The Ralston estates were eventually carved up and sold as farmland in the late 19th century. The ruins of Ralston Mansion were demolished in the 1930s, however part of the original stonework forms an annex to the club house at Ralston Golf Club. The East and West Lodges on the Glasgow Road were the original gate houses to the estates.

Planned village[edit]

In the early 19th century, the development of the textile industry in Renfrewshire resulted in the increase in road traffic across the county. The main road running through the Ralston estates was nothing more than a narrow dirt track. The original road ran from Paisley, through the then-village of Williamsburgh and across the tops of the Byres, Barshaw and Honeybog hills. When a programme of long distance road construction was introduced, a new road was built, snaking through the low-lying ground at the foot of the hills. The original track later fell into disuse and the new route became what is now the Glasgow Road.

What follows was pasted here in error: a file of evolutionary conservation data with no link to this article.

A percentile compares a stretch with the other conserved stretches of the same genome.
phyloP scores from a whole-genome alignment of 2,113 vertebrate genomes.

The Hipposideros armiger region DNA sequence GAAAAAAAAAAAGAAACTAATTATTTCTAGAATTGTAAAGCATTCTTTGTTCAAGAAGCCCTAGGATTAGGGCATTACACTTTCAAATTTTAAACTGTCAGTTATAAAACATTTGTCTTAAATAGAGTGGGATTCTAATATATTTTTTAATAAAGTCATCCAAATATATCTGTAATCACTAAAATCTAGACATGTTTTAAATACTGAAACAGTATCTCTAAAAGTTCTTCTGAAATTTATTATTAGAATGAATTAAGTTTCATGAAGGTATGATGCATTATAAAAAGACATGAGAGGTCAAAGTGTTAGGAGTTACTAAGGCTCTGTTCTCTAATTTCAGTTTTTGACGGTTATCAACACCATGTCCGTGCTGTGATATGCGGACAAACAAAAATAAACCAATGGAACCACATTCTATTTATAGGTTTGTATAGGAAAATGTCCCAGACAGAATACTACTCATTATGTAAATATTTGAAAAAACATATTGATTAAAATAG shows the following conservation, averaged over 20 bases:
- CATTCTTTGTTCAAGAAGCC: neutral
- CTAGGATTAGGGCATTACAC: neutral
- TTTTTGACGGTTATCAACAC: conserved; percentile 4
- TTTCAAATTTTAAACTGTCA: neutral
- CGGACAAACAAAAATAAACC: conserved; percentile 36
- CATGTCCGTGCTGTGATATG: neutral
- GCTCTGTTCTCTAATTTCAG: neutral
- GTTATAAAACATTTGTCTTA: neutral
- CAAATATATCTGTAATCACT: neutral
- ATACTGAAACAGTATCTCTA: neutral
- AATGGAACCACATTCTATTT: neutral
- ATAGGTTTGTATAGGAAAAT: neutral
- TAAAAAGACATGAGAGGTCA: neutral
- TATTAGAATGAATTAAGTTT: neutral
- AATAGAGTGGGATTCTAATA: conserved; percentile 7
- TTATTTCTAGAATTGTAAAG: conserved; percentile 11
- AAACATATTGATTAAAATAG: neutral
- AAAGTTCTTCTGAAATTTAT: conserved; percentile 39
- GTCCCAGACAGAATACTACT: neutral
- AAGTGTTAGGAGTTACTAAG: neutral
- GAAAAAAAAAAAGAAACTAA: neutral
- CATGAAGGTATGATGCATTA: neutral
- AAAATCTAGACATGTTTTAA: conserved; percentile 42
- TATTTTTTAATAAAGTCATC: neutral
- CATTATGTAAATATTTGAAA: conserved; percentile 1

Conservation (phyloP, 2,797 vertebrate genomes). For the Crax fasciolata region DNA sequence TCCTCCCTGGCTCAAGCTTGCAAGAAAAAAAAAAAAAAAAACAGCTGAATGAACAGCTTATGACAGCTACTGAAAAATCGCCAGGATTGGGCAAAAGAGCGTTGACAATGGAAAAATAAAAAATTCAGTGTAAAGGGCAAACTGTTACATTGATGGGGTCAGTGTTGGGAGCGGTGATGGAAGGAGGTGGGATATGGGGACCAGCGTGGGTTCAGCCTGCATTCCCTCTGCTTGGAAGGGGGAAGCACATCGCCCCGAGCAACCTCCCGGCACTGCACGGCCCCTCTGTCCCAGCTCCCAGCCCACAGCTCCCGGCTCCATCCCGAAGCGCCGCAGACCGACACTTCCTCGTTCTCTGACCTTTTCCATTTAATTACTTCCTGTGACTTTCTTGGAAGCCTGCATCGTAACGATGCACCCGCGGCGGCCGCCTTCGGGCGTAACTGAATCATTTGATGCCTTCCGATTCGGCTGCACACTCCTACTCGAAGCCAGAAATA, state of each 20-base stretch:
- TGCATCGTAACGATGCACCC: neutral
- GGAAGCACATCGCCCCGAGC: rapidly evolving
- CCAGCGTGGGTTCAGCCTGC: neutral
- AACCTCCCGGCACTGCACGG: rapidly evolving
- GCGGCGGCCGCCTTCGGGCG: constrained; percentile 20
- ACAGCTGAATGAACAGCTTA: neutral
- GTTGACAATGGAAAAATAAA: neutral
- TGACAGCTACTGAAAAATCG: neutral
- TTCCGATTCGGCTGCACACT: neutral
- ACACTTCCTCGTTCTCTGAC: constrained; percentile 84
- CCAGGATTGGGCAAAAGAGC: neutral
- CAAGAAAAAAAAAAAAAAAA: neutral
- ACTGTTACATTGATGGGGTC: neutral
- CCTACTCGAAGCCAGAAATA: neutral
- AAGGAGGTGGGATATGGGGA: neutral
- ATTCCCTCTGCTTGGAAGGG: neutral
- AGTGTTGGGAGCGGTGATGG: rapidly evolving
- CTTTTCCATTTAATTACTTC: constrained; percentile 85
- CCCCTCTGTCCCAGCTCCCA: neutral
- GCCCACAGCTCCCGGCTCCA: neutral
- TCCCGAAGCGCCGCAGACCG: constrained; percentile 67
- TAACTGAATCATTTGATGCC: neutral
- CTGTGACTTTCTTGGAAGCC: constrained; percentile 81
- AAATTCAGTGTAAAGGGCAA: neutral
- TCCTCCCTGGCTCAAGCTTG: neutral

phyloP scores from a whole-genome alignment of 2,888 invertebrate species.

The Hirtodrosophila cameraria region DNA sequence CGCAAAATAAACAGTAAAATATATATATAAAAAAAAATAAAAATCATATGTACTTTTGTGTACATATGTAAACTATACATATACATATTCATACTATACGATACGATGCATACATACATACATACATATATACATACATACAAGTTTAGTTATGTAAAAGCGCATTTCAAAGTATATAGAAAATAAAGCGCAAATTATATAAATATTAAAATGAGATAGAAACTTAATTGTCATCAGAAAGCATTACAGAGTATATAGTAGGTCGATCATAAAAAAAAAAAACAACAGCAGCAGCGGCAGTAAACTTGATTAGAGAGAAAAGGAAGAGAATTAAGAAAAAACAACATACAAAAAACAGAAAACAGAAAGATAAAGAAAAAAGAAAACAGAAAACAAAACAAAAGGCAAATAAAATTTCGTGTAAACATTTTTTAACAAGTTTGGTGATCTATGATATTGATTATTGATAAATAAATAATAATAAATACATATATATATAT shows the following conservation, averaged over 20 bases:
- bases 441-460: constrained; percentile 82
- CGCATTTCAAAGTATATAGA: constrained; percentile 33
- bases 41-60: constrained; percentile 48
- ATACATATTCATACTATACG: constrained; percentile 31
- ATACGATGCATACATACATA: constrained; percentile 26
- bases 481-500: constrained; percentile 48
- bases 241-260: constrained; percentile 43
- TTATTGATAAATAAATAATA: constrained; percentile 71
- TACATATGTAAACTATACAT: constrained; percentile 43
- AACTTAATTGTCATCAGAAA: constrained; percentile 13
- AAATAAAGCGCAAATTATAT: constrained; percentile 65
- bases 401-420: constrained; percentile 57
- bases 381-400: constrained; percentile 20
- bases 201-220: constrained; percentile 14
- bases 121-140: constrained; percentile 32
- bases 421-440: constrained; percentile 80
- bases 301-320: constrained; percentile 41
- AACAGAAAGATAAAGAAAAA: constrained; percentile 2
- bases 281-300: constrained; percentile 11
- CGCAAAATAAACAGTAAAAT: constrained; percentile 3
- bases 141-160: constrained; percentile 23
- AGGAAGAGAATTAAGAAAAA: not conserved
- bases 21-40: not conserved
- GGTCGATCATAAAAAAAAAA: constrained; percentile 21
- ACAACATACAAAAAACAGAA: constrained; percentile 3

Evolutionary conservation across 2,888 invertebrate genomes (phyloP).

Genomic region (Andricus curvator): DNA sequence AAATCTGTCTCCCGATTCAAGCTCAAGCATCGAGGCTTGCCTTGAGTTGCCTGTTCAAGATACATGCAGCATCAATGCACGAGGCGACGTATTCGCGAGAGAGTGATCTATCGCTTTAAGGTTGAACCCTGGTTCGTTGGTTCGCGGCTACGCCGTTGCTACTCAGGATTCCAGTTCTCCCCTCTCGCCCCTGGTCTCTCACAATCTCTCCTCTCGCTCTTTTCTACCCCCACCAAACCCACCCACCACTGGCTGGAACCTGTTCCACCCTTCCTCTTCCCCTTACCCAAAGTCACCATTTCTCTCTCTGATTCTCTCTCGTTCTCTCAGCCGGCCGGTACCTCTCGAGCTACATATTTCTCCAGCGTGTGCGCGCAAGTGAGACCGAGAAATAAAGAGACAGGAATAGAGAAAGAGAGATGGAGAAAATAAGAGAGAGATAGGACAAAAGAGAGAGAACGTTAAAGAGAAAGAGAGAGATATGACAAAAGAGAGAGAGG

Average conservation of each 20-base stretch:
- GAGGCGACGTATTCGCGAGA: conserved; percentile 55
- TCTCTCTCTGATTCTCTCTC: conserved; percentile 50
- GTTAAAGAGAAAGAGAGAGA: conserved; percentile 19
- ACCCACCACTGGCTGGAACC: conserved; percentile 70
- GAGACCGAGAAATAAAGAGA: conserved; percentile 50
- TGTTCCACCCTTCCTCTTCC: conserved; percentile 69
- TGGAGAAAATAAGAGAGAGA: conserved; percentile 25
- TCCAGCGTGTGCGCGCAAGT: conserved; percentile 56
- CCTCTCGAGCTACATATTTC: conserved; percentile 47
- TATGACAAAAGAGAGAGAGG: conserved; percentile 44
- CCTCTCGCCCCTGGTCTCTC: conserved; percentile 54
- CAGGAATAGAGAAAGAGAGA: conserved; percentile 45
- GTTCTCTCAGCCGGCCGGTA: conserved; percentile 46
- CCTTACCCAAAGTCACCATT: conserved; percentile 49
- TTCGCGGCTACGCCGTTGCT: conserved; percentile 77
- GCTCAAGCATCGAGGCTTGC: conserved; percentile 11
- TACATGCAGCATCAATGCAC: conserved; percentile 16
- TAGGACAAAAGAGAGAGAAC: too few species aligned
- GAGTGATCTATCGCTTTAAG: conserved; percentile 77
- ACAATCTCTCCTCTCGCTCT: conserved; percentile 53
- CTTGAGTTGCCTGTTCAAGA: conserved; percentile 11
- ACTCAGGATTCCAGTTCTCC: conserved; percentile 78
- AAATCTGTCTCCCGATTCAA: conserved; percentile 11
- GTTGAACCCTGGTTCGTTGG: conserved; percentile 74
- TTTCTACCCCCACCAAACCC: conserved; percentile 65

Villas began to appear along Glasgow Road in the late 19th century, mostly in what is now the Oldhall district near Barshaw Park. A village-proper was established in the valley between the hills of Bathgo and Honeybog in the early 1930s as post-war residential development increased. Developers planned Ralston as a leafy haven for wealthy Paisley textile merchants, wishing to raise their families in a more rural setting beyond the burgh's boundaries.

Most of the area's original farmhouses were demolished to make way for the fledgling village. These included:

  • Oldhall (at the far end Oldhall Road, which was actually originally the path leading up to the farmhouse)
  • Rylees (which sat at the bend of Atholl Crescent - its path coincides roughly with School Road, leading down to Penilee Road, which like Glasgow Road, was a well-established track)
  • South Hillington (the most recent victim of Ralston's expansion, which lay in ruin until 1973 when it was finally consigned to the history books to make way for Ossian Avenue)
  • South Ingliston (which lay in what is now Ralston Golf Course, just beyond the bend of Bathgo Avenue)
  • The Furnace (originally number 18 Penilee Road)

Geography[edit]

The location of Ralston in Renfrewshire, and Scotland.